By Marc S. Sanders
It’s fair to say in 2008, a new pop culture phenomenon occurred and that was the Marvel Cinematic Universe (MCU). The first of a collection of highly successful crossover films was Iron Man featuring a Robert Downey Jr that was offering little promise in box office and commitment following stints in prison for his personal drug addictions. Director Jon Favreau felt that Downey was right for the title role, also known as brilliant, genius, wealthy playboy Tony Stark. Favreau’s confidence, as it turned out, was right all along.
Iron Man is an origin film. Tony Stark is a man with everything, but because of a lack of surviving family following the deaths of his parents, really, he sadly has nothing.
After being captured by Afghan terrorists, Stark, the world famous weapons manufacturer, has an epiphany and opts to take his billion dollar company in a new direction by halting production on all weaponry. Stark’s partner, Obadiah Stane played by Jeff Bridges, tries to contain Stark’s new campaign, and in turn becomes an adversary to contend with.
This is a summary of a great story, and even better, I have yet to discuss the main attractions of the film, the Iron Man suits. Sci fi and adventure movies work best when the highlighted visuals are not the story, but rather what accompanies the narrative. Iron Man is not so much about the suit. Moreover, it’s about the guy who built and wears the suit.
Downey is perfect in the role. Sure, his sarcasm and impulse to perform off script can get a little tiresome, but Downey also stops to give Tony Stark some heart as he bashfully pines for Pepper Potts played by Gwyneth Paltrow as his adorable sidekick in business. Also, his maturity comes into focus following his will to undo what he’s wrought prior to his captivity. It’s a great character arc of dimension and change.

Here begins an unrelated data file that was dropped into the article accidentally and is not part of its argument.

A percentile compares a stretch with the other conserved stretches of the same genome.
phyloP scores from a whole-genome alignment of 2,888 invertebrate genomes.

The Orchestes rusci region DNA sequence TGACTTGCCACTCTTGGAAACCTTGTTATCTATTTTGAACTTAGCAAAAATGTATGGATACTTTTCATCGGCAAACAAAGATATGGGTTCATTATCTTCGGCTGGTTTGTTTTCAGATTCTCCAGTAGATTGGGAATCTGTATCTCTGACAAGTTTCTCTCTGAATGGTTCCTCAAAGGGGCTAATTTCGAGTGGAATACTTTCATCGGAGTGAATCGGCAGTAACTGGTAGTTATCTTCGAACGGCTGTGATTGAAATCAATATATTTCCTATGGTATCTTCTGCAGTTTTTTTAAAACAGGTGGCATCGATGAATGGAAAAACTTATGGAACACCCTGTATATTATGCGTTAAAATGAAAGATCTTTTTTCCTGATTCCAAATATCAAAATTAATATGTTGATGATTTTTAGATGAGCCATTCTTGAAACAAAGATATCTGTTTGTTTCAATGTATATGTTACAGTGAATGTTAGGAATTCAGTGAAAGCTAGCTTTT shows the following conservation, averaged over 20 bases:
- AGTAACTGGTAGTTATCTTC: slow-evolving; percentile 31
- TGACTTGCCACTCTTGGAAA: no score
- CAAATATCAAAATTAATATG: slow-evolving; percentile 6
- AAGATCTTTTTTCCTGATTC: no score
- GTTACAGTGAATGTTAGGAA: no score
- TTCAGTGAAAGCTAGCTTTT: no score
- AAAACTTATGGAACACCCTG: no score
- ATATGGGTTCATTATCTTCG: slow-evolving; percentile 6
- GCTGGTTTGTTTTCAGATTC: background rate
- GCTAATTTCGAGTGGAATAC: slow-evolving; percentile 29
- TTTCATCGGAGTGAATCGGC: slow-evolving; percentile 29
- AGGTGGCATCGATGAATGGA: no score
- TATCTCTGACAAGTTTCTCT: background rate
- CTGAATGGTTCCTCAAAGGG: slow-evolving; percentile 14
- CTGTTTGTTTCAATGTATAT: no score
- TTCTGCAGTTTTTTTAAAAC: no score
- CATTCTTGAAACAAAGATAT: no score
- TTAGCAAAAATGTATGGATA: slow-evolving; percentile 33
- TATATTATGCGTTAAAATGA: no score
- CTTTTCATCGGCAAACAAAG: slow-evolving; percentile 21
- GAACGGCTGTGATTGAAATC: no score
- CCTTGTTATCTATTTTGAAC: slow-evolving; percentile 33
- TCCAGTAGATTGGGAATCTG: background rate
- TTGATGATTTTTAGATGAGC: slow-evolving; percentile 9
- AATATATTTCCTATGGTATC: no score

Jeff Bridges plays one of my favorite MCU villains. At least I think so, because I understand where Stane is coming from. He’s gotta answer to his stockholders. Stark and Stane are in the money business regardless of the products they market and manufacture. He’s not all about global domination. He’s a man of responsibility. Bridges went with the comic book iteration of Stane from the late ‘80s publications by going bald with a devilish goatee. His height and broad shoulders plus his age match well against Downey. Bridges’ stature is intimidating opposite Downey’s reckless lack of care and immaturity through the first half of the film. Stane puts an arm around your shoulder, and you know you’re in trouble. So, it works really well here. Jeff Bridges really ranks as one of MCU’s most overlooked gems, now over 10 years and over 20 films in.
Favreau depicts some all too real and scary moments of terrorism and violence. This is all a step above the fantasy actions later to be seen from the likes of other Marvel villains like Loki, Ultron or Thanos.
It’s sadly ironic. One terrorist kicking a local in the head is harder for me to watch than a godlike giant who eliminates half the world’s population. Still, Favreau takes advantage of Downey’s comic timing and playful chemistry with Paltrow as well. Plus, there’s Terrence Howard as the no nonsense army colonel and friend “Rhodey” Rhodes (played in later films by Don Cheadle). Had Favreau not found that balance of heavy and light, we might not have seen the longevity of this continuing franchise.
The action scenes work well too. The Iron Man and Iron Monger (Stane’s costume) engage in a well edited and choreographed fight scene in the streets and evening skies of Malibu. Stark is plagued with weaknesses to add some “yikes” moments as he faces off against the hulk size Monger with Stane in control. These scenes are not blurry. It’s really what the action scenes of the Transformers films needed.
“Iron Man” foreshadowed a lot of fun material we were meant to see in later films. Blink and you’ll miss a certain patriot’s shield and stay for the first of many legendary end credits scenes that introduces an important character, leading to an eventual hit television series as well as becomes instrumental for all of these fun crossover moments.
Iron Man is an important film in cinematic history. It blazed a trail in big box office that’s given audiences lots of escape. The success of this franchise has attempted to be matched, but no other franchise has yet to come close. Sorry Star Wars and DC Comic films.
For now, the Marvel Cinematic Universe is as bulletproof as the Iron Man.
NOTE: Stan Lee cameo salute….Was that the real Hugh Hefner?!?!?!?